Adelaide Research and Scholarship
Schools and Disciplines
School of Medicine
School of Medicine Publications
Please use this identifier to cite or link to this item:
|Type: ||Journal article|
|Title: ||HIV heterogeneity and proximity of homestead to roads in rural South Africa: an exploration using a geographical information system|
|Author: ||Tanser, Frank|
|Citation: ||Tropical Medicine & International Health, 2000; 5(1):40-46|
|Publisher: ||Blackwell Publishing Ltd|
|Issue Date: ||2000|
|School/Discipline: ||School of Medicine|
|Frank Tanser, David LeSueur, Geoff Solarsh and David Wilkinson|
|Abstract: ||Summary objective To describe heterogeneity of HIV prevalence among pregnant women in Hlabisa health district, South Africa and to correlate this with proximity of homestead to roads.
methods HIV prevalence measured through anonymous surveillance among pregnant women and stratified by local village clinic. Polygons were created around each clinic, assuming women attend the clinic nearest their home. A geographical information system (GIS) calculated the mean distance from homesteads in each clinic catchment to nearest primary (1°) and to nearest primary or secondary (2°) road.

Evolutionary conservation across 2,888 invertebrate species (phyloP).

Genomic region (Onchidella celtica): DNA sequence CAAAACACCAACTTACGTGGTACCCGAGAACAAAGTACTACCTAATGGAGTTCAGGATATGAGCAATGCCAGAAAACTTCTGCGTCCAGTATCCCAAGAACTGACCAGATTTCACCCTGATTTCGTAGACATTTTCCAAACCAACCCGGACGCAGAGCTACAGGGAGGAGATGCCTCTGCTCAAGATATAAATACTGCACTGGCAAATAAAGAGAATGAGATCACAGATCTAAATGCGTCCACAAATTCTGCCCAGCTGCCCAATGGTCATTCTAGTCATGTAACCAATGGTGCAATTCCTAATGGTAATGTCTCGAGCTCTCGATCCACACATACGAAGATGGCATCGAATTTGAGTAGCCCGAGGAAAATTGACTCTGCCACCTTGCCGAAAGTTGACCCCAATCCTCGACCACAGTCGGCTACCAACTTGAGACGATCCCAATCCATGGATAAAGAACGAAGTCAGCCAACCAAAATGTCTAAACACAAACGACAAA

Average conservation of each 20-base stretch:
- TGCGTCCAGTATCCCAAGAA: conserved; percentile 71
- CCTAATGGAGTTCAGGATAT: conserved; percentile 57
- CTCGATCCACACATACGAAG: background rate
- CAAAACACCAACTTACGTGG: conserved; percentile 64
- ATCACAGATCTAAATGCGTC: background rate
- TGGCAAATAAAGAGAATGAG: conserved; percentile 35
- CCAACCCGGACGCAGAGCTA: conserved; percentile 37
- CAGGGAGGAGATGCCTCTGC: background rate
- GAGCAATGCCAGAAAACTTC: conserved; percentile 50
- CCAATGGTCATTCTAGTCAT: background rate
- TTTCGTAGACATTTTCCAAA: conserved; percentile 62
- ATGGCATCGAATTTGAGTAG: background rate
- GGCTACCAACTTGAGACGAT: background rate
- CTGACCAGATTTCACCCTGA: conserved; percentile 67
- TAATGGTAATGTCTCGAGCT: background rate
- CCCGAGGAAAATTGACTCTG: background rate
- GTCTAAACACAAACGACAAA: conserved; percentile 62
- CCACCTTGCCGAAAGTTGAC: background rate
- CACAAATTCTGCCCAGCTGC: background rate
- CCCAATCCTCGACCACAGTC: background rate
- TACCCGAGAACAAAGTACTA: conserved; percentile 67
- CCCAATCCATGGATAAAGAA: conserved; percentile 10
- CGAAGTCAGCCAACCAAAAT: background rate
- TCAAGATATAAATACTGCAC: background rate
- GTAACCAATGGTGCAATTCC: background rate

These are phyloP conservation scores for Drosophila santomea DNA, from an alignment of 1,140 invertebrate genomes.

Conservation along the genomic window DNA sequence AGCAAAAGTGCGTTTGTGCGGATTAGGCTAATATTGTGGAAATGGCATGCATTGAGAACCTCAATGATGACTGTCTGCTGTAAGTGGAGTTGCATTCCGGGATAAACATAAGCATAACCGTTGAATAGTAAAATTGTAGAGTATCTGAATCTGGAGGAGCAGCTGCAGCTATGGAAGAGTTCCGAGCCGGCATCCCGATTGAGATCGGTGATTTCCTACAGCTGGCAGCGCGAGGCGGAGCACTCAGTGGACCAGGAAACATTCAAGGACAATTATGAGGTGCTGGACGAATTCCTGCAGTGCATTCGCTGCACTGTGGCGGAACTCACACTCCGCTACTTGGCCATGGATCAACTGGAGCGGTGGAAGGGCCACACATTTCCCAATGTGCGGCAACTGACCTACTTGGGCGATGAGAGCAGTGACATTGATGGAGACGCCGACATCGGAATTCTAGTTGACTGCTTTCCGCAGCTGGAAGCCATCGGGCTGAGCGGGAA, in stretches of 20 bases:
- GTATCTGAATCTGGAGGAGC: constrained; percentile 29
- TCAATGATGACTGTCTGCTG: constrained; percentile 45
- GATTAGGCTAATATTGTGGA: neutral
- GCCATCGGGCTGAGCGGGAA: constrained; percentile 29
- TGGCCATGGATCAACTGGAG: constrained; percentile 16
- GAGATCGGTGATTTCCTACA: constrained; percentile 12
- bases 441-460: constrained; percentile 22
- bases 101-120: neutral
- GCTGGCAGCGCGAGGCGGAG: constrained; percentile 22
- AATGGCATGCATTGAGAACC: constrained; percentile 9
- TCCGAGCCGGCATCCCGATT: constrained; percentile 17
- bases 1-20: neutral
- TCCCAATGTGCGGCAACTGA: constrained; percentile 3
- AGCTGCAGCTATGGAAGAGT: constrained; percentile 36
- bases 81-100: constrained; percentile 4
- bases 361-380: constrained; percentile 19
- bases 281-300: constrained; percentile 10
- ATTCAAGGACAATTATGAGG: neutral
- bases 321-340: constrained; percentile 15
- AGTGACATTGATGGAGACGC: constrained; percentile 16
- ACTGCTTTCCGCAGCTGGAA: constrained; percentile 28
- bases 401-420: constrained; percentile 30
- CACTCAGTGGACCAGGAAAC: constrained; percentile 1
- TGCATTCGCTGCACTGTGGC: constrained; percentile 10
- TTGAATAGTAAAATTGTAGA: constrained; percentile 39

results We found marked HIV heterogeneity by clinic catchment (range 19–31% (P < 0.001). A polygon plot demonstrated lower HIV prevalence in catchments remote from 1° roads. Mean distance from homesteads to nearest 1° or 2° road varied by clinic catchment from 1623 to 7569 m. The mean distance from homesteads to a 1° or 2° road for each clinic catchment was strongly correlated with HIV prevalence (r = 0.66; P = 0.002).
conclusions The substantial HIV heterogeneity in this district is closely correlated with proximity to a 1° or 2° road. GIS is a powerful tool to demonstrate and to start to analyse this observation. Further research is needed to better understand this relationship both at ecological and individual levels, and to develop interventions to reduce the spread of HIV infection.|
|Keywords: ||HIV infection; GIS; clinic catchment; South Africa|
|Rights: ||Copyright © 2000 John Wiley & Sons, Inc. All Rights Reserved.|
|Appears in Collections:||School of Medicine Publications|
|View citing articles in: ||Google Scholar|
There are no files associated with this item.
Items in DSpace are protected by copyright, with all rights reserved, unless otherwise indicated.